"Diplo played the most awful set ever," Bellville told The Guardian. "He's a great DJ, but he thought he was in Vegas. But things like that provoked the reaction online that helped us find our voice. It allowed people to rally together and be like: 'We all think this is shit.' It was a turning point because we'd been wondering how to get bigger, and we realised that going more commercial wasn't the way. Our fan base liked underground music and so did we."

    2012: The Brand Grows

    The Boiler Room team realised it wasn't time to go commercial and instead focused on local scenes around the world. The key was finding hidden gems as the online audience demanded more underground music. 

    Snapping up a ticket to a show was in and of itself a flex, but the cultural clout of being on camera at a Boiler Room show became synonymous with the brand. Soon people were watching streams to catch audience members either making a fool of themselves or becoming tomorrow's best meme. Suddenly, if you didn't see it live on Boiler Room you were too late. 

    2013: Boiler Room hits Australia

    In 2013, the London sensation made its way to our shores. Over five dates, parties in Perth, Sydney and Melbourne hosted sets from Cut Copy, Tornado Wallace, Andras Fox and more. And as Australia became swept up in the frenzy that was Boiler Room the brand started to gain some infamy online. 

    In August, Grimes played a special DJ set at producer Richie Hawtin's home in Ibiza. The set took a twisted turn that the Boiler Room community wasn't quite ready for. Playing songs by Taylor Swift, Nicki Minaj, The Venga Boys and even Mariah Carey's All I Want For Christmas Is You, suddenly everyone was talking about Boiler Room and whether Grimes was a troll. For what it's worth everyone at the party looked like they were having a great time.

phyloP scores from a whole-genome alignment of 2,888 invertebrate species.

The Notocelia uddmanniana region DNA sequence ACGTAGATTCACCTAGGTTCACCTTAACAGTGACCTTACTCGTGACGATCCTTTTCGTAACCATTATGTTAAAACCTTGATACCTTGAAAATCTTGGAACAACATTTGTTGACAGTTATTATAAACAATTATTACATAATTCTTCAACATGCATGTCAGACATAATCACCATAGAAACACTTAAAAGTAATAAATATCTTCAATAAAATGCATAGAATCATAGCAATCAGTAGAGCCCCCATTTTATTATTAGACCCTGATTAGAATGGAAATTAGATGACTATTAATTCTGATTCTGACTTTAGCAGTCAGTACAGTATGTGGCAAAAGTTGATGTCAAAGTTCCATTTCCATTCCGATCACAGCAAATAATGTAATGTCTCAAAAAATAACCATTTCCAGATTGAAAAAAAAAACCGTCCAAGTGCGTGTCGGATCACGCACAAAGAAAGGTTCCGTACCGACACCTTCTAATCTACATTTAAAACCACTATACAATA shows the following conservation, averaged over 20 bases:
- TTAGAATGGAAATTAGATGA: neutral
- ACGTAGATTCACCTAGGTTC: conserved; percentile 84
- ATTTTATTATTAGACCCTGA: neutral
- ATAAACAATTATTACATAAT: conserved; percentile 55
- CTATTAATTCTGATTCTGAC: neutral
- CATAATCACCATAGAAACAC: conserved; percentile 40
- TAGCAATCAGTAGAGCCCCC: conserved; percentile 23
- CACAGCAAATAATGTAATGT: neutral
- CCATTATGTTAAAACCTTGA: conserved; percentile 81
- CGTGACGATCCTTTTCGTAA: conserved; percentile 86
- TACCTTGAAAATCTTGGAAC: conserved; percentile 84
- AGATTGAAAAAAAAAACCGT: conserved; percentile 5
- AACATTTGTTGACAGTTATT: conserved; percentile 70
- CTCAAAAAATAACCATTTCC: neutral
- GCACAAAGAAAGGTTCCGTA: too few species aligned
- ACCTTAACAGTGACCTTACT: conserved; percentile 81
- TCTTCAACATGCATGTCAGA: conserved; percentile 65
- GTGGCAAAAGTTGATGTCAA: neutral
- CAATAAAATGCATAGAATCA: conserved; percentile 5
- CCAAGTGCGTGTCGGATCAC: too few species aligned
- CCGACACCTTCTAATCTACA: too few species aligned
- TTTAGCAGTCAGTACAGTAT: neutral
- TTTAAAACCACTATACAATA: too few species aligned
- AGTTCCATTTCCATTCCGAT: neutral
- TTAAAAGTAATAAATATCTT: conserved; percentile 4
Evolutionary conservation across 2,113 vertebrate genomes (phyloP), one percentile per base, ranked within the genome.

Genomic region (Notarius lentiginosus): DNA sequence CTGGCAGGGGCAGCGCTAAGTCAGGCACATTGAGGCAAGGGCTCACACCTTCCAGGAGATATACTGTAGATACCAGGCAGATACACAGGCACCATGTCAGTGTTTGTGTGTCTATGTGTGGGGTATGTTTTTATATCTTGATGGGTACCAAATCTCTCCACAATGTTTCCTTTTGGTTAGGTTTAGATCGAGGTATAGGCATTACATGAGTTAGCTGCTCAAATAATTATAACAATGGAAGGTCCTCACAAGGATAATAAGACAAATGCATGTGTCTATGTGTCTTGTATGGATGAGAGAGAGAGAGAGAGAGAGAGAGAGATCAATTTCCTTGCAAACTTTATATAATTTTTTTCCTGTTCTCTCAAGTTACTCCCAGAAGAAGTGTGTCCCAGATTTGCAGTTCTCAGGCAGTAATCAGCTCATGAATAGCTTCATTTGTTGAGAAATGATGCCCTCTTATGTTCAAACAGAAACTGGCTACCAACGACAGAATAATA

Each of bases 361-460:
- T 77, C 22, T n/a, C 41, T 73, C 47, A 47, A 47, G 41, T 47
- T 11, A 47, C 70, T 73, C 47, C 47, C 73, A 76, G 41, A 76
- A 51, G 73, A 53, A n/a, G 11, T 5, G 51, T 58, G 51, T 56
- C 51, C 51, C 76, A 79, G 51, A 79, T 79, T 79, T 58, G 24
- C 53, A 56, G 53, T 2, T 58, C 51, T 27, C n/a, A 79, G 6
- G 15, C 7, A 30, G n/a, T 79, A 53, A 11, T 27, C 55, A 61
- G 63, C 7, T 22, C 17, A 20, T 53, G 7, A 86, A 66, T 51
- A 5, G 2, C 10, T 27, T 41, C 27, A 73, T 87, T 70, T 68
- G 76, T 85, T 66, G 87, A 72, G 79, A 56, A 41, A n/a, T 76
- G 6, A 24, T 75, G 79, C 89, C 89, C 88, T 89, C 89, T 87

According to Stereogum, she responded in a series of now-deleted tweets, writing: "Oh god, I wasn't trolling Boiler Room. I don't think there is a DJ rule book. I will leave it at this: nothing about anything I do is ironic." 

    2014: Pushing Boundaries

    Some could say Grimes pushed Boiler Room over the edge because soon enough the brand was no longer characterised by dance music. A push towards classical music was an unexpected turn to say the least. Still, sets by Japanese composer Ryuichi Sakamoto and contemporary composer Nils Frahm signalled an exciting departure from the monolithic structure of the show. 

    As genres expanded, the shows themselves also became grander. "We did a broadcast from a Roman amphitheatre at Dimensions festival with Darkside and Caribou [in 2014]," Bellville told The Fader in 2016.  It was beyond what we had ever achieved. We pulled it off and it was amazing. It opened up a door for us... Essentially it was taking the same policy and applying it to something that had nothing to do with a DJ set."